Undergraduate Research Restart

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Be sure you have downloaded and are using the most recent version of the Protect Texas Together app (2.0.7). Check which version you’re using by selecting the menu tab in the upper lefthand corner of the app’s screen, then scrolling all the way to the bottom. If you are not using version 2.0.7, visit either the Google Play or Apple App Store and select “update.”

Beginning October 14, 2020, undergraduate students may resume on-campus research with the approval of their supervising principal investigator (PI). Under Research Level 3 guidelines, undergraduates can only return to campus research spaces if adding additional people to a team does not exceed the 50% workforce density limit or social distancing policies (maintaining 6′ separation at all times and adhering to a density of 1 person per 200 sq ft of research space). Like all on-campus researchers, undergraduate students must be assigned to a shift (or cohort) schedule, following the schedules in place for the spaces where they will work, to minimize the risk of COVID-19 transmission.

All undergraduate researchers will also be required to consent to regular proactive community testing at UT, both before resuming in-person research and at least once every 14 days thereafter. Each college, school, or unit (CSU) retains ultimate decision-making authority over whether to allow undergraduate students to resume on-campus research this fall and how to prioritize requests.

Please note: Not all CSUs will be resuming on-campus research for undergraduates this fall. PIs in the Cockrell School of Engineering, the Steve Hicks School of Social Work, and the School of Architecture are not accepting undergraduate student researchers for Fall 2020. Additionally, PIs from any other CSU may decide for themselves whether to admit undergraduates into their research spaces this month.

First, please know that resuming on-campus research is not mandatory. Second, if you have concerns or questions about your research or degree plan, begin by speaking with your academic advisor. If you and your advisor determine that beginning in-person research is right for you at this time, please do the following:

  • Next, you’ll need to get a proactive community test on campus.
  1. Make an appointment for a proactive community test at UT if you are currently asymptomaticAll proactive community testing must be completed through University Health Services.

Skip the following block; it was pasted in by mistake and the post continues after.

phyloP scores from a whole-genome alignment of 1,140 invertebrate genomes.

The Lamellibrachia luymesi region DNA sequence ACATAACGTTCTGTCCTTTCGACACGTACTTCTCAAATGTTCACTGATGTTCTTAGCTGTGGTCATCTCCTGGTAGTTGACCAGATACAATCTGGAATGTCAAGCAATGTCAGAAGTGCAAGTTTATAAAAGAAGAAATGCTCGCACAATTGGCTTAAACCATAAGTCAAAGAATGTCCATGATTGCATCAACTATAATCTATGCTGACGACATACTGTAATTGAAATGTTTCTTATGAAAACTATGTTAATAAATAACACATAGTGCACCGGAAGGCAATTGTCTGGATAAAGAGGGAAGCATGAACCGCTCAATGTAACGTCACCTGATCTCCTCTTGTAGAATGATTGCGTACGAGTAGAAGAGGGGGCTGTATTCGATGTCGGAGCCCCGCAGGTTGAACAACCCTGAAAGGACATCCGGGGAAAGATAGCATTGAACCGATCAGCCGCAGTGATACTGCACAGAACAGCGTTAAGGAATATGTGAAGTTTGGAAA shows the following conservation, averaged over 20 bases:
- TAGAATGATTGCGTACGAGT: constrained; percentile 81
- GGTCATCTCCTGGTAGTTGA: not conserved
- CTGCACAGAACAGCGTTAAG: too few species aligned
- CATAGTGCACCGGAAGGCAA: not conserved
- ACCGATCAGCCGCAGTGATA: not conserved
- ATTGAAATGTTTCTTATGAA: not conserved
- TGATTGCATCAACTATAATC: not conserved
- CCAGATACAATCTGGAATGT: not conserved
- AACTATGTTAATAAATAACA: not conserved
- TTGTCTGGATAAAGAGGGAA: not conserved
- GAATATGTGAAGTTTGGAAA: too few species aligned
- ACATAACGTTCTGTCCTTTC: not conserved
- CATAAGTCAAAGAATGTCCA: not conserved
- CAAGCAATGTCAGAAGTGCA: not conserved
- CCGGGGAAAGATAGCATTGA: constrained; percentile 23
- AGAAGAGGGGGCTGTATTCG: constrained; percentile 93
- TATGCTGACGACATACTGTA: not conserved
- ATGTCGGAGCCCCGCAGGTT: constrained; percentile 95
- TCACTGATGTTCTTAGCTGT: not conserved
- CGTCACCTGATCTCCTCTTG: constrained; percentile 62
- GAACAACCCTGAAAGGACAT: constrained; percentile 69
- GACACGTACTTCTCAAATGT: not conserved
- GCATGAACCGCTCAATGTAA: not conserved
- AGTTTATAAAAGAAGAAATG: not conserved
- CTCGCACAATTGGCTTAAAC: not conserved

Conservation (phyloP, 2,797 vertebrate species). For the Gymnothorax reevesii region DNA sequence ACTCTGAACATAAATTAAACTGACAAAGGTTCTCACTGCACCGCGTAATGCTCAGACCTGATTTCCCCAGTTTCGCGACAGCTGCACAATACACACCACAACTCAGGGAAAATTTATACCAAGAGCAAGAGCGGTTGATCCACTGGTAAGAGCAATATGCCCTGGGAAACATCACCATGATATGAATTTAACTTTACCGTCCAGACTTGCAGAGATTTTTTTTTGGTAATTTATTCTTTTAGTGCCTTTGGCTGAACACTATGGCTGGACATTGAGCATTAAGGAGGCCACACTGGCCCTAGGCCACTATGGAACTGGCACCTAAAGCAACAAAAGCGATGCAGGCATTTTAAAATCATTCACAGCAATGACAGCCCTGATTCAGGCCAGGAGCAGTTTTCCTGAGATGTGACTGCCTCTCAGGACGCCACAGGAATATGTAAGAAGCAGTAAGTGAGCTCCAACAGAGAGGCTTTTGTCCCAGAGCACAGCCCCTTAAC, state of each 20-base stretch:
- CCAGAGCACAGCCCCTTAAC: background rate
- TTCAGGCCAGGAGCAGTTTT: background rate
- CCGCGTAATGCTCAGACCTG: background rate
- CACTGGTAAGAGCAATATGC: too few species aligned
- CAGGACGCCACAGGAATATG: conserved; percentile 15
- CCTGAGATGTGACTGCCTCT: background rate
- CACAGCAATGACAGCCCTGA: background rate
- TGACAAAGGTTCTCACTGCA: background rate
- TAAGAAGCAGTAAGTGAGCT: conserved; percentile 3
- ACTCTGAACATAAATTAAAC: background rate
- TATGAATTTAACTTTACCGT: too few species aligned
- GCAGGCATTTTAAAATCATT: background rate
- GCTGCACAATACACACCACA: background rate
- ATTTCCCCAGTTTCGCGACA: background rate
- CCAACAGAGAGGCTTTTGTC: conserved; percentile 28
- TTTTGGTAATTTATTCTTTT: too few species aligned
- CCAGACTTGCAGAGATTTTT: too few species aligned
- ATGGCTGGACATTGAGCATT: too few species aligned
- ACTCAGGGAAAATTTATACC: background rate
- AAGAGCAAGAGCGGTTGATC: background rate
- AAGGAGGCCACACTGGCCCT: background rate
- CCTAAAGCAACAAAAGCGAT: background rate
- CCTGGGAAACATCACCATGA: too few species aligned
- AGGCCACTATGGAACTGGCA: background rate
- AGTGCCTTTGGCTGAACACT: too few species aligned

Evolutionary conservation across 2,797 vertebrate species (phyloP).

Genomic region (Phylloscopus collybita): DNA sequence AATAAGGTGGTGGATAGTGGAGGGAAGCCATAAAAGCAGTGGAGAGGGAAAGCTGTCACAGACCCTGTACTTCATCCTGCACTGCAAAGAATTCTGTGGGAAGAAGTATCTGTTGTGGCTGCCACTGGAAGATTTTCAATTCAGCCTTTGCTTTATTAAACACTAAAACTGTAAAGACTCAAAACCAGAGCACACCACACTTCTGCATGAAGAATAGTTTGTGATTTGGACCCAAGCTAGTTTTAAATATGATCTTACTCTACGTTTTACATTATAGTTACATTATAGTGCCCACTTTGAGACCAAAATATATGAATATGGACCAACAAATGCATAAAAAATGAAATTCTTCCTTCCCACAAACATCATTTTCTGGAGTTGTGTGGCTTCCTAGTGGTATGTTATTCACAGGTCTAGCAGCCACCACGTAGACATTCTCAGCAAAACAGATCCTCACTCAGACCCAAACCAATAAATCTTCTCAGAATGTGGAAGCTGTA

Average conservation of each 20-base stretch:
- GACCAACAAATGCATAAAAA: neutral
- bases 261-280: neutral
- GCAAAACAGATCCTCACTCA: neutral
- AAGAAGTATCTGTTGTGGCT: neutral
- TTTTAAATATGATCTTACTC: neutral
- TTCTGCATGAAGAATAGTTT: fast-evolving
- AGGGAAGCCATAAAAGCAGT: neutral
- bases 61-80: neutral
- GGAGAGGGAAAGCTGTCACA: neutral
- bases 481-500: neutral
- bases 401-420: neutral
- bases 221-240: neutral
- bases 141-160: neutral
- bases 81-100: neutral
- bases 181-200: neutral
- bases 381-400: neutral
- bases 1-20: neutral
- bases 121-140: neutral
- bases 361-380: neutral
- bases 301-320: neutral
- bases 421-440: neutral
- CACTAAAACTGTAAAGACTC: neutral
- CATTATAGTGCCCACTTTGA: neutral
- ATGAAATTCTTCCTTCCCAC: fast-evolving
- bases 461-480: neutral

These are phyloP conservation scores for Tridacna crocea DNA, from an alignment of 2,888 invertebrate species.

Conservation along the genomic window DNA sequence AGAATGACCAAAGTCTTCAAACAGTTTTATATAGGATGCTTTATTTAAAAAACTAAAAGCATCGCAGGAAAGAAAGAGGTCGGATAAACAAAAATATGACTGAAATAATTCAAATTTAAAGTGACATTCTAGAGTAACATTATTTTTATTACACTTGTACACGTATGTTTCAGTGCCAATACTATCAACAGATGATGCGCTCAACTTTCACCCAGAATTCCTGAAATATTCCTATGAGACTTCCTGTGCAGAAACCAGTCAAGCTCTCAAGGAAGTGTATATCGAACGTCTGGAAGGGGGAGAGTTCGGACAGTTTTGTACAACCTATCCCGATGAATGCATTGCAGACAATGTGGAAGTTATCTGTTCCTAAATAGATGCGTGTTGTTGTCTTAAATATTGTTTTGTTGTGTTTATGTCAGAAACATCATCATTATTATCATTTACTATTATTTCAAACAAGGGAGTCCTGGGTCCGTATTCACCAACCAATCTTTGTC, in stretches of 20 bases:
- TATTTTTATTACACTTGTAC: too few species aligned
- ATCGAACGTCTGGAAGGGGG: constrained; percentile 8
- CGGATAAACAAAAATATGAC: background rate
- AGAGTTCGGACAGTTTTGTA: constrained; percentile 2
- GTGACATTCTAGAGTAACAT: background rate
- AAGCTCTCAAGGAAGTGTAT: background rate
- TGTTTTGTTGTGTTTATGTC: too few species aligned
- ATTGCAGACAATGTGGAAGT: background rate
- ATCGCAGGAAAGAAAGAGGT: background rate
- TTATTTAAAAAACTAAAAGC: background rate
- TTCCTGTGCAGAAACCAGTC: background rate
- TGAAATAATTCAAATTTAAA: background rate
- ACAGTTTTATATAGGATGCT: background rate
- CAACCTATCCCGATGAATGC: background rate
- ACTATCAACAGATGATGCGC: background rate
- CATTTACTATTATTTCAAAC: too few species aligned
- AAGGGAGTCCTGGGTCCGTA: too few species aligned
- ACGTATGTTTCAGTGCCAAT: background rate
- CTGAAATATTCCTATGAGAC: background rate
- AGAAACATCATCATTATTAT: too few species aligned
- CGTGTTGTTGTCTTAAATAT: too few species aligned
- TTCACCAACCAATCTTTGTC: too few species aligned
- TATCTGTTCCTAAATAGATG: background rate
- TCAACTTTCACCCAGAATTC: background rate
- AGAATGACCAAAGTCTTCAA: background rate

1. Download the Protect Texas Together app (if you haven't already) or update it through the Apple App Store or Google Play Store to ensure you're using the most recent version.
  1. Once you have a test scheduled, select "PCT" from the app's home screen, then select "Add Consent." This will take you through the general PCT consent form that gives UT permission to administer a COVID-19 test and provide you with the results.

The last question you will be asked is: "Are you an undergraduate researcher who will be performing in-person research on campus?" Answer "yes" to this question. The app will then walk you through two additional consent forms for undergraduate researchers only — a HIPAA Authorization and an Undergraduate Research Consent.

Undergraduate students returning to on-campus research will need to sign all three forms. These remain valid for six (6) months from the date signed.

  1. Get your proactive community test on campus.

If you believe you have been exposed to someone with COVID-19 in the last two weeks or have been experiencing COVID-19 symptoms yourself, make an appointment for a COVID-19 test through University Health Services right away instead of getting a proactive community test. You will not be given access to on-campus research spaces in either of these circumstances at this time until you follow UHS guidelines, which may include isolating for a specified period of time.

  1. Show (in person) or send (as a screenshot via email) your negative test result to your supervising faculty member/PI. You are now approved for on-campus research for up to 14 days from the date you were tested.

If your PCT result is positive, you cannot conduct research on campus at this time. Please isolate and follow UHS guidance.